By Coach Troy Jacobson
It’s track workout day and you arrive at the track a few minutes late. The coach has everyone get to the line to start a set of 6 x 400 Meters 10 sec. faster than your 5K race pace. You frantically finish lacing your race flats, take a sip of water and run up to the line. The coach says ‘go,’ and you take off with the group. Your legs feel stiff and cold, and at the first turn, you feel a sharp pain in your hamstring. Game over. You pull up, limp off the track and collapse onto the grass, injured. Why? It’s because you didn’t warm up properly.
The warm-up prior to an intense workout or race is critical for all athletes. Benefits include enhanced blood flow to skeletal muscles, activation of the aerobic energy system, increased mental alertness, enhanced nervous system recruitment and more. How one warms up; however, is very specific to the individual. Factors that dictate the scope of the warm-up include the distance of the event, as well as when it starts in relation to the warm-up.
As a rule of thumb, the shorter (and therefore faster) the event, the longer and more intense the warm-up should be. For example, a sprinter getting ready for a short event lasting less than 20 seconds will likely require more warming up than a long course triathlete preparing for an event of three hours or longer.
Warming up for triathlon is even trickier than warming up for a single sport event due to the involvement of three sports. Again, how you go about warming up for a triathlon is very individual and requires some level of trial and error to determine the best formula for your needs. Below are some suggestions to consider as a reference point in warming up for an Olympic distance triathlon.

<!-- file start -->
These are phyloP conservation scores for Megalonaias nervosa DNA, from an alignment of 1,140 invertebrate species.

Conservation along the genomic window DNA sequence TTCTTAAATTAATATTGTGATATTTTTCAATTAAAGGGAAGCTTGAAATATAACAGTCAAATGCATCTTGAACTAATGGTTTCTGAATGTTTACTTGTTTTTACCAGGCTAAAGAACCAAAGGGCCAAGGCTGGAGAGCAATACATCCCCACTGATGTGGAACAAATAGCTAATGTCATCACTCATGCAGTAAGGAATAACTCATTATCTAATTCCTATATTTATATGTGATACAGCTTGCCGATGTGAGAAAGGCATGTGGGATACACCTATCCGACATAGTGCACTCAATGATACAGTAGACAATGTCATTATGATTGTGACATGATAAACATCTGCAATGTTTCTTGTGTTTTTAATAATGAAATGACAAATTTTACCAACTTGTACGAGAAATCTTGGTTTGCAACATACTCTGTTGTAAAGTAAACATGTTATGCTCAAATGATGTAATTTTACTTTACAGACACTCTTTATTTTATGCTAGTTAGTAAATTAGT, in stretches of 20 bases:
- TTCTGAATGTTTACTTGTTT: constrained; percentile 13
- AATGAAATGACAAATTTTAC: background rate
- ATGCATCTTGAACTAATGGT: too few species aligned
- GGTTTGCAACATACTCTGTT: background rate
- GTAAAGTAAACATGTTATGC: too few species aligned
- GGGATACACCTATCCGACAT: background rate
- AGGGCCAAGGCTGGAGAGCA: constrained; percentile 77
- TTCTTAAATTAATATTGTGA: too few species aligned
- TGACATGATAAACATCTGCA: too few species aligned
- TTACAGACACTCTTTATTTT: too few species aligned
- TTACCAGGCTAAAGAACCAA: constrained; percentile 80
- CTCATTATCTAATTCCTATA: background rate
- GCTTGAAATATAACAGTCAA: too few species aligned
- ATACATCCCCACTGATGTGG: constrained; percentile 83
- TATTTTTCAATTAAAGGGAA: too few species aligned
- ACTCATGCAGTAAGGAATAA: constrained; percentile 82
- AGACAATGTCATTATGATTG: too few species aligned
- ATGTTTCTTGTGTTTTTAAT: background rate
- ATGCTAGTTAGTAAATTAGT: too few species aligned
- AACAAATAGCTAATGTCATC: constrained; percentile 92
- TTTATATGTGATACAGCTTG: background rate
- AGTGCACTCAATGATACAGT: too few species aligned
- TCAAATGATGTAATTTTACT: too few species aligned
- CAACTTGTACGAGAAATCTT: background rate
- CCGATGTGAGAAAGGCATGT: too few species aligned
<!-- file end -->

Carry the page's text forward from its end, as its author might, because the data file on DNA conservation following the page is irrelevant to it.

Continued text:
- Run: Some people like to do a quick 10-15 minute run early in the morning before leaving the house for the transition area. Not only does this serve the purpose of stimulating the need for that necessary pre-race bathroom break, it also helps to wake you up and sharpen your focus. Other athletes will wait and do a 5-10 minute light run 30-45 minutes before their wave start. Insert a few dynamic stretches before the run, some 15-30 second striders (or pick-ups) during the run and some light static stretching after the run for best results.
- Bike: At most larger events where bikes are racked the night before, spinning the legs out on the bike presents some logistics related challenges. Highly motivated athletes will travel with a folding bike trainer and set up their bike in transition for a few minutes of pre-race pedaling. Otherwise, if you can roll out on the roads before the transition area closes and the race starts, start by pedaling easy for five minutes, then do a set of 3 x 30 second ‘openers’ (heart rate up to LTHR) on 30 sec. rest to get loose, then ride back and rack the bike. Usually 5-10 minutes total will do the trick.
- Swim: In races that allow for competitors to enter the water before their wave start, you should consider getting in 10-15 minutes beforehand. Swim around to get loose, then do a minute or so of your favorite drill (catch-up drill, anyone?), followed by a few 10-15 second ‘openers’ to prepare you for a fast start. In the event that you can’t get in the water, consider a series of dryland arm swings to loosen the shoulders and perhaps a few freestyle pulls using elastic tubing for a little resistance and to increase blood flow to your swimming muscles.
The bottom line is that warming up before your Olympic distance race start can be minimal but it’ll benefit you to do at least a little bit. Most important; however, is to establish a routine in which you’re comfortable and that provides you with the confidence and power necessary to have a fast and injury-free start.
Troy Jacobson is a former pro, creator of the Spinervals Cycling Video Series, Head Triathlon Coach for Life Time Fitness and Director of Life Time Endurance.